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Hi, i recently did a few gps traces of my local area and town and when i came to edit the traces on potlatch i found that a few of the roads were slightly off, maybe a cm to the left of the trace e.t.c. I'm wondering whether i should shift the road so it matches my trace or leave it as it is and assume the trace might be off slightly...?

Also, the aerial imagery only shows up at something like 5 zooms out and makes things quite hard to make out.

I've been using Motion X GPS on the iphone to create new tracks whilst ive been driving around if thats any help...

Cheers.

asked 15 Oct '10, 23:16

shabtheventurer's gravatar image

shabtheventurer
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retagged 18 Dec '10, 23:22

kallam's gravatar image

kallam
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You are talking about Yahoo! imagery I presume? You should mention this in the question. You might also mention where your local area is (which country)

(16 Oct '10, 17:48) Harry Wood

Also it depends on the date of aerial layers. If these are too elder, so GPS tracks. But GPS has an error of 10 meters. So I think the best is to compare and evaluate yoursafe. Simple answers don't exist in maps ;-)

(11 Feb '11, 23:08) somenxavier
3

There is a page on accuracy problems in the Wiki: http://wiki.openstreetmap.org/wiki/Accuracy That may partially answer your question.

(08 Mar '11, 11:57) sleske
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(11 Apr '11, 01:27) sleske

More art than science. If there are a lot of buildings near, trust the aerial image. If in the open, trust the gps.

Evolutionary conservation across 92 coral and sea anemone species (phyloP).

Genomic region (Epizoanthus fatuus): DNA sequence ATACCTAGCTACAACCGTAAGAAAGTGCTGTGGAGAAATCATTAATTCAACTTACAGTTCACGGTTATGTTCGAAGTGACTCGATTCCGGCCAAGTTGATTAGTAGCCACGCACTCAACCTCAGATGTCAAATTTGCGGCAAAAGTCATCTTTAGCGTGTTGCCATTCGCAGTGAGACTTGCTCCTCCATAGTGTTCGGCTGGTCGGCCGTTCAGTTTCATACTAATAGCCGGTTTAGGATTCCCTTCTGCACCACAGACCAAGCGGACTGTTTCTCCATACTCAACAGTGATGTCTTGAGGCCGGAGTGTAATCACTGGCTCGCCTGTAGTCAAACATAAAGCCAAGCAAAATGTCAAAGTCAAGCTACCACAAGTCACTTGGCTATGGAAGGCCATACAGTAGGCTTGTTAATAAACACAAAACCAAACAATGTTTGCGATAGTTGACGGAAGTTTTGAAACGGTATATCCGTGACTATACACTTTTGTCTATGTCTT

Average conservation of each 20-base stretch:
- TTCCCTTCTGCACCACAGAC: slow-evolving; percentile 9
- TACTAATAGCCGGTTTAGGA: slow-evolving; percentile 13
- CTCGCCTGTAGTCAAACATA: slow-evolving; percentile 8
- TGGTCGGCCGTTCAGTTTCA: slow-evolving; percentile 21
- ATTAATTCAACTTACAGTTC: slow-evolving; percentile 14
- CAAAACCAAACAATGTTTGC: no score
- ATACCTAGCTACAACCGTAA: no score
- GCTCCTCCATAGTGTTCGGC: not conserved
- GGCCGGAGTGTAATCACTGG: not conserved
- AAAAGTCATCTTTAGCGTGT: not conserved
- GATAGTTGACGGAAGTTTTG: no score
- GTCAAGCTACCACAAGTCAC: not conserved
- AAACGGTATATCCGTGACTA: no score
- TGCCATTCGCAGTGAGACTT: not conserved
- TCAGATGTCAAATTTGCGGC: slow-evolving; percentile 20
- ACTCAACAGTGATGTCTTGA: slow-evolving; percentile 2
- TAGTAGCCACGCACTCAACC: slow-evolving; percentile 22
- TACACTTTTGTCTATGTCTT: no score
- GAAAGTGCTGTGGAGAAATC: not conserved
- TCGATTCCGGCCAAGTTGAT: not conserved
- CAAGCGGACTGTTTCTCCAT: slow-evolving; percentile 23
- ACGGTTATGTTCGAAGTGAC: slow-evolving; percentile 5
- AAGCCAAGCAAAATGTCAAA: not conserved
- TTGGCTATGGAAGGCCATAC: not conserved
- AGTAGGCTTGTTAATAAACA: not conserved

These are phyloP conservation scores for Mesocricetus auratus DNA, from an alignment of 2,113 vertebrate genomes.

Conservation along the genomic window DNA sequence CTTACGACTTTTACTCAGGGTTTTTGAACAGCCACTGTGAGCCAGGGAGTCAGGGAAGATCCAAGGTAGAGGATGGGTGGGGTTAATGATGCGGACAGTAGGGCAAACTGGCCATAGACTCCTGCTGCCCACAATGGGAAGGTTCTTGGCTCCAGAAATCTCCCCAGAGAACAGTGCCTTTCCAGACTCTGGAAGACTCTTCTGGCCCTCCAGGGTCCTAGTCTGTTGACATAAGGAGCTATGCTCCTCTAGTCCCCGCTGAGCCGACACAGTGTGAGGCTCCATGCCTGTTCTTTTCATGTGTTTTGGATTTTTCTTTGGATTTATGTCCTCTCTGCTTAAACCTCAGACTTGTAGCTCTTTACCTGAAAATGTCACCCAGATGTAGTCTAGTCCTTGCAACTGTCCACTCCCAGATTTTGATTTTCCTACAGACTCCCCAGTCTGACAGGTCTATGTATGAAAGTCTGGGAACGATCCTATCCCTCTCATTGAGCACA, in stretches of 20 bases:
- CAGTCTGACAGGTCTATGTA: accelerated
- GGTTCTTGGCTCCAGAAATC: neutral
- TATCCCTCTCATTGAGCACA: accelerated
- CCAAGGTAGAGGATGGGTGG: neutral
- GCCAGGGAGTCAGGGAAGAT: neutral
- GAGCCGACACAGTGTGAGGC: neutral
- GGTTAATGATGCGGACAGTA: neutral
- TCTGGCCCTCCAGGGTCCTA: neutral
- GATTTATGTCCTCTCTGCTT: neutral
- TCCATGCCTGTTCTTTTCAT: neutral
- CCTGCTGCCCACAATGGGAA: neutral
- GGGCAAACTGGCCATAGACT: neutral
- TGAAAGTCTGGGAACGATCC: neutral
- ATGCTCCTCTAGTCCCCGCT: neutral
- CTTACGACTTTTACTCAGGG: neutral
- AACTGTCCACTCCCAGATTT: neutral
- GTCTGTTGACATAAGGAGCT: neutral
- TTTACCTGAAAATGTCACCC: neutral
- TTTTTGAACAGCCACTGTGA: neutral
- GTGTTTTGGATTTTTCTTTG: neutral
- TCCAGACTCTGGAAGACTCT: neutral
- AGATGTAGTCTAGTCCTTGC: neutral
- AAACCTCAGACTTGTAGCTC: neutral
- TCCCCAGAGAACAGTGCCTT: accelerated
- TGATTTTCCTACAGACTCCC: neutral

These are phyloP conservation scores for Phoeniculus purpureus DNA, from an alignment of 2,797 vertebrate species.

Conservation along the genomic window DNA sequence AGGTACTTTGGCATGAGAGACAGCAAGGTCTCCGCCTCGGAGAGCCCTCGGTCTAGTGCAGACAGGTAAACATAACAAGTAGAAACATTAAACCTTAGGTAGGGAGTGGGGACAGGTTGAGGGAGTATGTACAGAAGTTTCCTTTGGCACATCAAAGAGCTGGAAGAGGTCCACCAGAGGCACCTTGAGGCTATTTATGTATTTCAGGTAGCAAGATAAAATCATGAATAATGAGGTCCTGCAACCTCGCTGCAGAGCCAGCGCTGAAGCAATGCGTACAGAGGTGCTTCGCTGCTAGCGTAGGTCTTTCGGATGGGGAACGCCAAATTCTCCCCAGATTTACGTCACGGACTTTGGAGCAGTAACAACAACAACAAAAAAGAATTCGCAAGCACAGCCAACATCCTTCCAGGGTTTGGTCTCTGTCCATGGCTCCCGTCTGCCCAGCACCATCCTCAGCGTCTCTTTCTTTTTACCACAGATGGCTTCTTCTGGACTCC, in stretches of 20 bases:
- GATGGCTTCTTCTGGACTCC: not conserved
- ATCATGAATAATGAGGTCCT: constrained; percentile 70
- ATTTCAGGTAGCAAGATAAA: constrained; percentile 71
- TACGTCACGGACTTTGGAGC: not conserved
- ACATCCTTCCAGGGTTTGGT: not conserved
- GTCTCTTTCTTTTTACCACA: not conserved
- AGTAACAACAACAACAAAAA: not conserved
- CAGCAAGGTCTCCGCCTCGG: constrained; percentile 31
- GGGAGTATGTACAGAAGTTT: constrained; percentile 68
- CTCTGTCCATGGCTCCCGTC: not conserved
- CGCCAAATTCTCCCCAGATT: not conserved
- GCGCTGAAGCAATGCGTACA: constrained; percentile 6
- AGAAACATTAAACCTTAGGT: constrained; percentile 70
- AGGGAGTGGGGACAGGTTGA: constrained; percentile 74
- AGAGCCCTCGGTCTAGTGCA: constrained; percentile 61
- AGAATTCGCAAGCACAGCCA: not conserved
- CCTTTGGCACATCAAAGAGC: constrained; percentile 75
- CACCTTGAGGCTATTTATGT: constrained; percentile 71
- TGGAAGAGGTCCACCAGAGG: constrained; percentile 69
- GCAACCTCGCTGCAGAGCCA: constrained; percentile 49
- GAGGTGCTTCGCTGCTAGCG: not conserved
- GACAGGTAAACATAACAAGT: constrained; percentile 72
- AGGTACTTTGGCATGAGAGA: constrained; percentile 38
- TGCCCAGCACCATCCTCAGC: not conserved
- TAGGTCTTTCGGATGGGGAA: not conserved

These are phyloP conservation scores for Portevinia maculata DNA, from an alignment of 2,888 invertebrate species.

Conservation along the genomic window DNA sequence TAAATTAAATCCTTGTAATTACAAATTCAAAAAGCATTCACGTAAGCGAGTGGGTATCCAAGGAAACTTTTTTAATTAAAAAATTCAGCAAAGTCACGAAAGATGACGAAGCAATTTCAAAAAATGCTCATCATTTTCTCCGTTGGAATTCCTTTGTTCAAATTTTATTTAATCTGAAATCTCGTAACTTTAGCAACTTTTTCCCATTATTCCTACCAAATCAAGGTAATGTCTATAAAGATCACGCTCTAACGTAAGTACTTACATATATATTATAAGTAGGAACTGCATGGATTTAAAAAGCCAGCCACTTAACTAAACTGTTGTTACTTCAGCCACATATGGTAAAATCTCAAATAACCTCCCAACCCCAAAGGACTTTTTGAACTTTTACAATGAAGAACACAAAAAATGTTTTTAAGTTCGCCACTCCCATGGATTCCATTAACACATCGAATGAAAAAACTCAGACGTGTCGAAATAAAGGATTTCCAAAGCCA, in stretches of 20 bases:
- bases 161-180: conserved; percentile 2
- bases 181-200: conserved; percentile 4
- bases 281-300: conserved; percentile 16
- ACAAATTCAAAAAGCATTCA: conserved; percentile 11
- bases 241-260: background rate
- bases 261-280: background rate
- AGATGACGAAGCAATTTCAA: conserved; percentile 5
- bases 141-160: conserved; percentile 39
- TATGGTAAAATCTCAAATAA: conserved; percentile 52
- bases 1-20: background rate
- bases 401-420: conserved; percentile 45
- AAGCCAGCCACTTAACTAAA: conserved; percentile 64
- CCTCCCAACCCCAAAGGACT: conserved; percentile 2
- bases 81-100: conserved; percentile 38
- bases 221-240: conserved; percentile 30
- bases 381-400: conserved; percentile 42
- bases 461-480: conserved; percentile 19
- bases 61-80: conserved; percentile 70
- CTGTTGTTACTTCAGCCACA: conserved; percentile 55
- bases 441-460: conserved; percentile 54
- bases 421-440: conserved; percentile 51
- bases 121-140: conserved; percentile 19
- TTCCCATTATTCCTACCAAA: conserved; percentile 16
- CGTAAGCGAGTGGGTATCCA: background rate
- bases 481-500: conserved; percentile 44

A common problem is where the GPS traces came from. Damn few OSM contributors will be driving down the center lane in a BMW. Here, most (me) are on a bicycle in the far left lane, and do the same every trace. This can throw the trace off 30 m.

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answered 13 Mar '11, 15:59

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Tom Layo
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get a few traces of same the area,either yours or others, you should get a good average then align the background image to agree (hold the space bar then drag in potlach2) then you can map the average of the traces and the image,just check it when you have scrolled a bit.

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answered 13 Mar '11, 11:48

andy%20mackey's gravatar image

andy mackey
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edited 13 Mar '11, 11:49

2

yes, and always check for uploaded traces from other users (load gps-data). The sum of all available traces usually gives a good impression where roads actually run. Don't hesitate to upload your own traces (if you had sufficient reception), even if there are already other traces online available for the roads.

(13 Mar '11, 13:05) dieterdreist

I now upload traces even in well mapped areas as each trace improves the average.

(13 Mar '11, 17:52) andy mackey

Neither!

Assuming you use normal consumer GPS its error value is something between 5-50 meters. In cities and in mountains where there are large vertical obstacles it can be much more. The aerial imagery can be precise if the stitching of the tiles is done well. I've seen places where a road is cut in half and two parts of it goes in two different directions... Also tiles can be OK, but the whole set can be shifted in some direction, or distorted.